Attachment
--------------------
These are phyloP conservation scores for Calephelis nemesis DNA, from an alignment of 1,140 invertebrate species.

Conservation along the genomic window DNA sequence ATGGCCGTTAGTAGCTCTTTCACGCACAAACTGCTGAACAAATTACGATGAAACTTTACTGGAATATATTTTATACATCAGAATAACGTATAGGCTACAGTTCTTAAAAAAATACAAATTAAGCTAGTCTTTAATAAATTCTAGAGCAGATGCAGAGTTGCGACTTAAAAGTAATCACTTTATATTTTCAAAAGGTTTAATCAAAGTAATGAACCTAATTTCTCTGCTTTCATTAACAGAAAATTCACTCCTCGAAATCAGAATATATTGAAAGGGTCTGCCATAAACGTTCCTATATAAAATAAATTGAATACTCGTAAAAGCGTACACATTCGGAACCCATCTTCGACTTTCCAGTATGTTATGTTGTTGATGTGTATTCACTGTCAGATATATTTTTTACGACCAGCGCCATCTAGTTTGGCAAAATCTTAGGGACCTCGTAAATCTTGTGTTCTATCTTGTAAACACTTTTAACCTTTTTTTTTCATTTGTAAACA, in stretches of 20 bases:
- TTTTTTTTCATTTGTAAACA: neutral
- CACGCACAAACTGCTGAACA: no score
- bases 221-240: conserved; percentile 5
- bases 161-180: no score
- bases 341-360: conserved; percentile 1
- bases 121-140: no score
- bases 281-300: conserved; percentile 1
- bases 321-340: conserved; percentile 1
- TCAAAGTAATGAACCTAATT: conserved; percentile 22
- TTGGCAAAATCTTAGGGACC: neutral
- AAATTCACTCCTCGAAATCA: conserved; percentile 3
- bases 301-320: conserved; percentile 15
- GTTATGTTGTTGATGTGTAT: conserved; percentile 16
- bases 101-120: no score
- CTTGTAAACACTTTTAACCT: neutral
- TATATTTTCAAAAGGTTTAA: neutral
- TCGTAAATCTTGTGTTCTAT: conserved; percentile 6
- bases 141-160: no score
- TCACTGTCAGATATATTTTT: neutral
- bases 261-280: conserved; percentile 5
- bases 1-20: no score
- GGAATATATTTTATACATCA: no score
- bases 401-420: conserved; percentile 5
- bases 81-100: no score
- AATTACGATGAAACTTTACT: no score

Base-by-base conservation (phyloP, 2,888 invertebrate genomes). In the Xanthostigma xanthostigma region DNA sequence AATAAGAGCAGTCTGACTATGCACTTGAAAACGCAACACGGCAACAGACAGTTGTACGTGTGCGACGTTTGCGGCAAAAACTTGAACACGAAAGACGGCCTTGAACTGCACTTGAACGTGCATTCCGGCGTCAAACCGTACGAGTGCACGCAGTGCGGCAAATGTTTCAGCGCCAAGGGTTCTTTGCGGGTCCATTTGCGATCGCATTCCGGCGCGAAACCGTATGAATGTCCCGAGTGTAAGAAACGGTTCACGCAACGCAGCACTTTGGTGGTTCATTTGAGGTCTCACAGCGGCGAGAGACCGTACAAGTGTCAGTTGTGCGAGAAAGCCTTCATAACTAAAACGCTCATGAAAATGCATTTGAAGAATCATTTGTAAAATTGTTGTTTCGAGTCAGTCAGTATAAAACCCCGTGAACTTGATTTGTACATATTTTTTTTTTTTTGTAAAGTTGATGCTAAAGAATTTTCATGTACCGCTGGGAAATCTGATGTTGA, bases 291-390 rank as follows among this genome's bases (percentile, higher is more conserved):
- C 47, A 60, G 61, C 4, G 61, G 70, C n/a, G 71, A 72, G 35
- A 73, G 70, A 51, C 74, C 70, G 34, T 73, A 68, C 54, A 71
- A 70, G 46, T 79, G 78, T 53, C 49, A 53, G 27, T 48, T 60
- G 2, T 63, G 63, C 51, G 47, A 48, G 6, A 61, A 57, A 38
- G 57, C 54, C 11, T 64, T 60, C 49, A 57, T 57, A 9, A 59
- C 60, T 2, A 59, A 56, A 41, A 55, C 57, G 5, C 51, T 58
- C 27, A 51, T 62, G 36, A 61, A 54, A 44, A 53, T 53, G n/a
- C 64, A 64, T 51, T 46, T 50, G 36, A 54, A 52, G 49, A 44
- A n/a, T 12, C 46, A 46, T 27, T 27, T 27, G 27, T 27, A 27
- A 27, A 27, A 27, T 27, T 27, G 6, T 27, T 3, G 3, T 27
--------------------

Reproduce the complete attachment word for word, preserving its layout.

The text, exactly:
These are phyloP conservation scores for Calephelis nemesis DNA, from an alignment of 1,140 invertebrate species.

Conservation along the genomic window DNA sequence ATGGCCGTTAGTAGCTCTTTCACGCACAAACTGCTGAACAAATTACGATGAAACTTTACTGGAATATATTTTATACATCAGAATAACGTATAGGCTACAGTTCTTAAAAAAATACAAATTAAGCTAGTCTTTAATAAATTCTAGAGCAGATGCAGAGTTGCGACTTAAAAGTAATCACTTTATATTTTCAAAAGGTTTAATCAAAGTAATGAACCTAATTTCTCTGCTTTCATTAACAGAAAATTCACTCCTCGAAATCAGAATATATTGAAAGGGTCTGCCATAAACGTTCCTATATAAAATAAATTGAATACTCGTAAAAGCGTACACATTCGGAACCCATCTTCGACTTTCCAGTATGTTATGTTGTTGATGTGTATTCACTGTCAGATATATTTTTTACGACCAGCGCCATCTAGTTTGGCAAAATCTTAGGGACCTCGTAAATCTTGTGTTCTATCTTGTAAACACTTTTAACCTTTTTTTTTCATTTGTAAACA, in stretches of 20 bases:
- TTTTTTTTCATTTGTAAACA: neutral
- CACGCACAAACTGCTGAACA: no score
- bases 221-240: conserved; percentile 5
- bases 161-180: no score
- bases 341-360: conserved; percentile 1
- bases 121-140: no score
- bases 281-300: conserved; percentile 1
- bases 321-340: conserved; percentile 1
- TCAAAGTAATGAACCTAATT: conserved; percentile 22
- TTGGCAAAATCTTAGGGACC: neutral
- AAATTCACTCCTCGAAATCA: conserved; percentile 3
- bases 301-320: conserved; percentile 15
- GTTATGTTGTTGATGTGTAT: conserved; percentile 16
- bases 101-120: no score
- CTTGTAAACACTTTTAACCT: neutral
- TATATTTTCAAAAGGTTTAA: neutral
- TCGTAAATCTTGTGTTCTAT: conserved; percentile 6
- bases 141-160: no score
- TCACTGTCAGATATATTTTT: neutral
- bases 261-280: conserved; percentile 5
- bases 1-20: no score
- GGAATATATTTTATACATCA: no score
- bases 401-420: conserved; percentile 5
- bases 81-100: no score
- AATTACGATGAAACTTTACT: no score

Base-by-base conservation (phyloP, 2,888 invertebrate genomes). In the Xanthostigma xanthostigma region DNA sequence AATAAGAGCAGTCTGACTATGCACTTGAAAACGCAACACGGCAACAGACAGTTGTACGTGTGCGACGTTTGCGGCAAAAACTTGAACACGAAAGACGGCCTTGAACTGCACTTGAACGTGCATTCCGGCGTCAAACCGTACGAGTGCACGCAGTGCGGCAAATGTTTCAGCGCCAAGGGTTCTTTGCGGGTCCATTTGCGATCGCATTCCGGCGCGAAACCGTATGAATGTCCCGAGTGTAAGAAACGGTTCACGCAACGCAGCACTTTGGTGGTTCATTTGAGGTCTCACAGCGGCGAGAGACCGTACAAGTGTCAGTTGTGCGAGAAAGCCTTCATAACTAAAACGCTCATGAAAATGCATTTGAAGAATCATTTGTAAAATTGTTGTTTCGAGTCAGTCAGTATAAAACCCCGTGAACTTGATTTGTACATATTTTTTTTTTTTTGTAAAGTTGATGCTAAAGAATTTTCATGTACCGCTGGGAAATCTGATGTTGA, bases 291-390 rank as follows among this genome's bases (percentile, higher is more conserved):
- C 47, A 60, G 61, C 4, G 61, G 70, C n/a, G 71, A 72, G 35
- A 73, G 70, A 51, C 74, C 70, G 34, T 73, A 68, C 54, A 71
- A 70, G 46, T 79, G 78, T 53, C 49, A 53, G 27, T 48, T 60
- G 2, T 63, G 63, C 51, G 47, A 48, G 6, A 61, A 57, A 38
- G 57, C 54, C 11, T 64, T 60, C 49, A 57, T 57, A 9, A 59
- C 60, T 2, A 59, A 56, A 41, A 55, C 57, G 5, C 51, T 58
- C 27, A 51, T 62, G 36, A 61, A 54, A 44, A 53, T 53, G n/a
- C 64, A 64, T 51, T 46, T 50, G 36, A 54, A 52, G 49, A 44
- A n/a, T 12, C 46, A 46, T 27, T 27, T 27, G 27, T 27, A 27
- A 27, A 27, A 27, T 27, T 27, G 6, T 27, T 3, G 3, T 27